November 27.—The Boers, grown bold with the success of their first raid, try another—this time with the object of cutting out horses that graze loose on the plain towards Bulwaan. But they have to do now with Natal Carbineers, many of whom, like themselves, are veldt farmers, familiar with every trick of rounding up horses or oxen. In vain do the gunners of "Puffing Billy" throw percussion shells to drive the herd towards their lines. In vain are shrapnels timed to burst in a shower where Carbineers sweep round like Indian scouts to herd the startled horses back. The Volunteers do their work neatly, coolly, quickly, to the chagrin of Boers who wait in kloofs beyond Klip River for a chance of carrying off some valuable horses. In their disappointment the Bulwaan battery tries to get some consolation by shelling the camp of the Carbineers. The new gun which Boers were mounting yesterday on Middle Hill opened to-day, shelling first the Rifle Brigade piquets on King's Post and then the sangar of the Manchesters in Cæsar's Camp. It enfilades both positions with equal ease.
The Rifles had a narrow escape as they were at work on a wall, the top of which was struck by a shell, and splinters flew all round without hitting anybody. The Manchesters were not so fortunate, having three men wounded, but none seriously. While I write, smoking concerts are being held in the camps of Imperial Light Horse and Natal Volunteers, from whose strong lungs the notes of "God Save the Queen" roll in a volume that can be heard a mile off. Perhaps some faint echoes of it may stir the air about sleeping Boers on Bulwaan.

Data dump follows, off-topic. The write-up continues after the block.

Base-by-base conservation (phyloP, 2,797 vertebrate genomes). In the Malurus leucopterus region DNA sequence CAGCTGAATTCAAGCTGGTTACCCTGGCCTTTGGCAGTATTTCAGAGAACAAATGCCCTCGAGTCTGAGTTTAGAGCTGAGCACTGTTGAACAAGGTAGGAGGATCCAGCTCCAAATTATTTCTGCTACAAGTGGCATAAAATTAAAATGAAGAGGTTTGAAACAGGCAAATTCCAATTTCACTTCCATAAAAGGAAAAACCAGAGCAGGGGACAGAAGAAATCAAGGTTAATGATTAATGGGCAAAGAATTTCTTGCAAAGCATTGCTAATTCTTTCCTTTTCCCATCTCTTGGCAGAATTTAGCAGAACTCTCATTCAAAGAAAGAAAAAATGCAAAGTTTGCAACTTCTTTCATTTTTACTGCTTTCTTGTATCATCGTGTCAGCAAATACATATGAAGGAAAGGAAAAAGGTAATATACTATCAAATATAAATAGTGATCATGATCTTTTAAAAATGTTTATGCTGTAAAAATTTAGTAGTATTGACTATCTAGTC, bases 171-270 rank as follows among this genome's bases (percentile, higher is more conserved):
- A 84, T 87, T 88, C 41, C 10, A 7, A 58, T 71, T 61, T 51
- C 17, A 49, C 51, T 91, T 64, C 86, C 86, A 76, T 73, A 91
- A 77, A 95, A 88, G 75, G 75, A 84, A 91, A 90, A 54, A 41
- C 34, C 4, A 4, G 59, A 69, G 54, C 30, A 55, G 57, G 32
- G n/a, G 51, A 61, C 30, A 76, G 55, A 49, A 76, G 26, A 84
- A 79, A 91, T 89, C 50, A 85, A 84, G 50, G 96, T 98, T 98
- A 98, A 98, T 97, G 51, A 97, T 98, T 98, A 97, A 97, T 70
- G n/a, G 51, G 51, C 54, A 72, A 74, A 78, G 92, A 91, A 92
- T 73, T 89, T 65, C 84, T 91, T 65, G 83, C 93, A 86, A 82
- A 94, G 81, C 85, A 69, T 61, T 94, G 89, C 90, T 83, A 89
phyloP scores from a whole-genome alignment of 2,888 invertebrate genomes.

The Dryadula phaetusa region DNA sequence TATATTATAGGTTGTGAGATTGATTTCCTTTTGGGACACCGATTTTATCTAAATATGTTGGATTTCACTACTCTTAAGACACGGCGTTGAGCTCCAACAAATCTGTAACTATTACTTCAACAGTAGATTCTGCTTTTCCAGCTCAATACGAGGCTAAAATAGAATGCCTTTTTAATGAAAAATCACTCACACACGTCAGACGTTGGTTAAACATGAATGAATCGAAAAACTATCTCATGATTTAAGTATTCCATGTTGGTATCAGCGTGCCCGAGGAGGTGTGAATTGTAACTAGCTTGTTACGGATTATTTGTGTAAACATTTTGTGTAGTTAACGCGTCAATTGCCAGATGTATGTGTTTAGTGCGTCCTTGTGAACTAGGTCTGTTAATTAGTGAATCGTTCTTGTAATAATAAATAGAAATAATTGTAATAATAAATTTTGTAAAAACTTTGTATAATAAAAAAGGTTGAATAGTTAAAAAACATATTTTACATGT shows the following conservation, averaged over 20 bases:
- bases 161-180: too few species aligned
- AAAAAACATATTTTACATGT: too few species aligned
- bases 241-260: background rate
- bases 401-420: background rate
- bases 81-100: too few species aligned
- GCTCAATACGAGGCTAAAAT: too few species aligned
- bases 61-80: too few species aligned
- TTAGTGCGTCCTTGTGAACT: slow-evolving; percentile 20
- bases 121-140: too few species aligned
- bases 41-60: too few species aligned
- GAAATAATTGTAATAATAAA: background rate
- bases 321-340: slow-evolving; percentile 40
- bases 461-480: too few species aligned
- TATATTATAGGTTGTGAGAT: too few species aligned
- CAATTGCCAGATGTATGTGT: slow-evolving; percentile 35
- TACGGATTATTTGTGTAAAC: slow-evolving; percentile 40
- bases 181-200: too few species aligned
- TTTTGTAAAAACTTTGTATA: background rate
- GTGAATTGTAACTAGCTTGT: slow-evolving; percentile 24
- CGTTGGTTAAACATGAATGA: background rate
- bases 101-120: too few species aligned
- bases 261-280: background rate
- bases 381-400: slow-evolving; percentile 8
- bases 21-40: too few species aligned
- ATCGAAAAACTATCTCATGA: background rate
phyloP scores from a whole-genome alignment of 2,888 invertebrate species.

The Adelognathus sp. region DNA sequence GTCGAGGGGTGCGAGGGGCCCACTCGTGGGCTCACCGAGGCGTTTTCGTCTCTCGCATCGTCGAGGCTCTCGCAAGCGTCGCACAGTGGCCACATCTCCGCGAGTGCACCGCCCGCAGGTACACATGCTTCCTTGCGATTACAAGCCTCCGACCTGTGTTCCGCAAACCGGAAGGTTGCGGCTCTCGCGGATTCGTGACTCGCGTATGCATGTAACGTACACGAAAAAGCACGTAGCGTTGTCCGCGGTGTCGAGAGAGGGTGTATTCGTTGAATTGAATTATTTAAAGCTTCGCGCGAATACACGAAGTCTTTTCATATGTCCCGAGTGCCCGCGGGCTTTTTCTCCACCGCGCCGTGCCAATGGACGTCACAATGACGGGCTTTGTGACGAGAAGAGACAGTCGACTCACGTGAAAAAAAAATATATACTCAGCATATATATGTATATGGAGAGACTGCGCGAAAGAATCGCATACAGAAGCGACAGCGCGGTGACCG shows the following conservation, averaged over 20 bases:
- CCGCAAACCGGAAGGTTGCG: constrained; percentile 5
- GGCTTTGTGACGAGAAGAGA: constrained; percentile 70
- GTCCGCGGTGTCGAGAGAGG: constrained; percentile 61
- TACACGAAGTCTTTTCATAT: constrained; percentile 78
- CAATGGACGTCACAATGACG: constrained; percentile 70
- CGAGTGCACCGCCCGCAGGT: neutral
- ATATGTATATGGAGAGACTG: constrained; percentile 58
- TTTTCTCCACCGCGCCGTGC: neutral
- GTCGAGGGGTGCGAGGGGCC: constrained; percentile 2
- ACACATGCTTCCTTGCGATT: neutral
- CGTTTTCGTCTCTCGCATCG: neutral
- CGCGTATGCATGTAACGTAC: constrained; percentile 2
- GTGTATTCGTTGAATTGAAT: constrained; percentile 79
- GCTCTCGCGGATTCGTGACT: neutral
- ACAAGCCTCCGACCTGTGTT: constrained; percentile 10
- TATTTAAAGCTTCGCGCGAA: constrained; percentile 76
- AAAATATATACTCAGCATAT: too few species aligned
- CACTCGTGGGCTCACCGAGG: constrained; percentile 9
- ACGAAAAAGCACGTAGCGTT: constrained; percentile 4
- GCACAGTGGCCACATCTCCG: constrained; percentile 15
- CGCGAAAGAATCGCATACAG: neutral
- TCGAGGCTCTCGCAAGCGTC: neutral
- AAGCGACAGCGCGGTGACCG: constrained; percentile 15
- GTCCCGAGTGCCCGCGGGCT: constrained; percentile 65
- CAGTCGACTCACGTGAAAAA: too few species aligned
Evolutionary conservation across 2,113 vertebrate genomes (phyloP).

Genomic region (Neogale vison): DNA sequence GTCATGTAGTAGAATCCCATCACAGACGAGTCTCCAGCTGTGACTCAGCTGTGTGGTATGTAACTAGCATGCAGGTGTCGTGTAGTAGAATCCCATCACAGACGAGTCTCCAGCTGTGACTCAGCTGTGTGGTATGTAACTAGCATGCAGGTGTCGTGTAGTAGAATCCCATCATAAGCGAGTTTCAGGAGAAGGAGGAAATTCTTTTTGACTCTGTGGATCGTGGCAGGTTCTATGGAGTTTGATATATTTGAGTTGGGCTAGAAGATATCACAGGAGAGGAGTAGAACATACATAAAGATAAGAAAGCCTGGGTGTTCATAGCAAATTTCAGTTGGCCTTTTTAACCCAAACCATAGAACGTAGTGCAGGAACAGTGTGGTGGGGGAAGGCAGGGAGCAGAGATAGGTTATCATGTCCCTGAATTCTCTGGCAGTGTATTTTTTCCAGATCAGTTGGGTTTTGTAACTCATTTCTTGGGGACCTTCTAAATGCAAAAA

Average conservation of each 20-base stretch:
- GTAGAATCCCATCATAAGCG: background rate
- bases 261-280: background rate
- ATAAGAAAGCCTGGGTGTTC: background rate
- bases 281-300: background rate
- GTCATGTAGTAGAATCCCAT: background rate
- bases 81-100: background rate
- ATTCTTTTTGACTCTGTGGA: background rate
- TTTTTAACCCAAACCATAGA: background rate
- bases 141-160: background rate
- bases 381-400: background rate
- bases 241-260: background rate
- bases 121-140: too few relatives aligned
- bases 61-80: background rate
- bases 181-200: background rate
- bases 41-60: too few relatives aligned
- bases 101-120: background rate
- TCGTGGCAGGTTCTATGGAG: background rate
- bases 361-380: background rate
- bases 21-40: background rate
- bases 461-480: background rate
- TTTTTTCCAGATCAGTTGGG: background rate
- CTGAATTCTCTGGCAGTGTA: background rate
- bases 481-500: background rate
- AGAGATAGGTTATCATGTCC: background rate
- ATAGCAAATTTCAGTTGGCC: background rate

November 28.—A misty morning with rain, which does not prevent the enemy from sending a few shots into town. Middle Hill, Rifleman's Ridge, Telegraph Hill, with its three 9-pounders, which the Rifle Brigade men, for quaint reasons of their own, name Faith, Hope, and Charity, all have a turn at us, and our batteries reply; but there is not much vigour in it on either side until Middle Hill, with its Creusot 94-pounder, and the howitzer on Surprise Hill, begin to shell our naval 12-pounders. There they touch Captain Lambton on a tender point, and he lets them have it back with a will. To-day we have been cheered by news of the victory over the Boers near Mooi River, but for Natal people satisfaction is dashed by the thought that if Boers are so far down they have raided the most fertile part of the Colony, and probably carried off pedigree cattle that are priceless.